• Members of the MIT Pokemon League search for Pokemon in the Stata Center.

    Members of the MIT Pokemon League search for Pokemon in the Stata Center.

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  • Members of the MIT Pokemon League head off on an outing to search for Pokemon around campus.

    Members of the MIT Pokemon League head off on an outing to search for Pokemon around campus.

    Full Screen
  • Lucy Yang (left) and two fellow MIT Pokemon League officers recruited students at this spring's Campus Preview Weekend.

    Lucy Yang (left) and two fellow MIT Pokemon League officers recruited students at this spring's Campus Preview Weekend.

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"Pokemon Go" fans unite to catch 'em all at MIT

Members of the MIT Pokemon League search for Pokemon in the Stata Center.

The MIT Pokemon League encourages community members to join in the mobile game that's got everyone talking — and walking.


Press Contact

Nancy DuVergne Smith
Email: ndsmith@mit.edu
Phone: 617-253-8217
MIT Alumni Association

In case you were on the moon last week and missed it: Pokemon is back. The recently launched "Pokemon Go," a GPS-based mobile app released by The Pokemon Company and Niantic on July 6, has swept the nation with tens of millions of downloads and, with upcoming launches throughout Europe and Asia, it is set to become a global phenomenon.

One MIT cohort has been particularly excited to see the Pokemon characters hiding all around campus: the MIT Pokemon League. In spring 2014, the club was started by rising senior Lucy Yang, an avid Pokemon fan who got hooked after playing "Pokemon Ruby" as a child. When Yang arrived at MIT, she quickly found other Pokemon fans and, since there was no existing club, decided to start one.

“It’s a really rewarding game,” says Yang. “I like animals, and I’m studying bioengineering now so I feel like it was also part of my academic interest as well.”

Pokemon, which first started in 1996, has seven generations of video games, an animated TV series, and a trading card game. The MIT Pokemon League is pretty niche as it is made up of followers both of the video game and the trading card game. Their meetings usually involve trading cards, participating in or watching others free-play, or playing games on their Pokemon Showdown server, an online battle simulator.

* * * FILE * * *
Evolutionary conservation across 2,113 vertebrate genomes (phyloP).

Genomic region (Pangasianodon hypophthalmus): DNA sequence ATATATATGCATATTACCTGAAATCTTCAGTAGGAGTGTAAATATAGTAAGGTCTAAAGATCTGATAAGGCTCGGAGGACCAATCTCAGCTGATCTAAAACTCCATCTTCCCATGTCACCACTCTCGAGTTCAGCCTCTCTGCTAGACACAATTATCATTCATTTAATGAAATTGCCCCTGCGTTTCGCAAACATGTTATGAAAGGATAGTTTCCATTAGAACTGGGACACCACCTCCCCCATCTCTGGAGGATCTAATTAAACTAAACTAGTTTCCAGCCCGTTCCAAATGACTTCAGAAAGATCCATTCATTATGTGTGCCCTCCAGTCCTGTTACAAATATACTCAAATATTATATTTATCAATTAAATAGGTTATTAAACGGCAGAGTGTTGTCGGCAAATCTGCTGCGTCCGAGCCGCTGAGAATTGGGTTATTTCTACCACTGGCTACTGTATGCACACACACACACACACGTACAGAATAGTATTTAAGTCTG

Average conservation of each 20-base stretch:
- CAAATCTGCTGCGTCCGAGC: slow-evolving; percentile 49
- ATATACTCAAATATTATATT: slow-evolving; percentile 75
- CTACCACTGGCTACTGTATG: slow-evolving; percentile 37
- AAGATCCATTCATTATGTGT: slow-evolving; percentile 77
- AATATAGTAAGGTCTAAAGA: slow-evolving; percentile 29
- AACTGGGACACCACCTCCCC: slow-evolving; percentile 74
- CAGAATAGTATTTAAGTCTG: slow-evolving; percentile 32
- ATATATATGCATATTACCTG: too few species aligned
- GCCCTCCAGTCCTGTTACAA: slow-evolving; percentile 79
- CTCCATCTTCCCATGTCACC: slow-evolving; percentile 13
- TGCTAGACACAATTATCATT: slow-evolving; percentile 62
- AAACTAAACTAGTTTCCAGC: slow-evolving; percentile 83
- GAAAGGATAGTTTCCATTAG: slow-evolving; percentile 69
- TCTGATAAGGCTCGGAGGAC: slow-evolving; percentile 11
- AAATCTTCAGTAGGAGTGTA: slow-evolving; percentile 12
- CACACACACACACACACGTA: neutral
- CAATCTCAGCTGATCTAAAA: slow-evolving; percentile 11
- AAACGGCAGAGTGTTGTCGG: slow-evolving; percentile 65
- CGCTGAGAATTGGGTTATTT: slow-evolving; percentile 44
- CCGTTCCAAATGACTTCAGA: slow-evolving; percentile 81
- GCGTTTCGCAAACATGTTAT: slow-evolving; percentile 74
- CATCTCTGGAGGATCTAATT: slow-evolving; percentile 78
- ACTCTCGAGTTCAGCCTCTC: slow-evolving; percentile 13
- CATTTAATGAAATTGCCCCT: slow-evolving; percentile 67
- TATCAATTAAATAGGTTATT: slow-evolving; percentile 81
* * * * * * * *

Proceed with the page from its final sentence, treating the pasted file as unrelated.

Yang describes the concept of the original game as a separate universe where you work alongside the Pokemon. “The animal-like creatures, called Pokemon, have special abilities and amazing powers … you’re supposed to befriend them, train with them, battle with them, trade them. In contrast, "Pokemon Go" is focused mainly on capturing Pokemon and then capturing locations, called Gyms, so there isn’t a personal connection to your Pokemon.”

Although some avid Pokemon devotees are mixed on the new version of the game, Yang is a big fan. “I’m enjoying it particularly ’cause everyone is playing Pokemon again,” says Yang. “Even if it’s not the original Pokemon game, everyone is enjoying the characters, which is pretty nice.”

Those hundreds of characters, says Yang, have made it such a huge success. “If you did this with a game like [Super Mario Brothers], it just wouldn’t be a hit because there wouldn’t be enough characters.”

Yang is not just the club president of the MIT Pokemon League, she is an official Pokemon professor and league leader, a position sanctioned by The Pokemon Company international that involves annual exams and requires tournament staffing. It also gets her and the club the benefit of Pokemon prizes, promotional cards found only at Pokemon League events, and other paraphernalia.

The MIT Pokémon League meets every Thursday and the gatherings are open to the public. Additional trips to go outside in search of Pokemon are on the horizon.


Topics: Clubs and activities, Student life, Video games, Community

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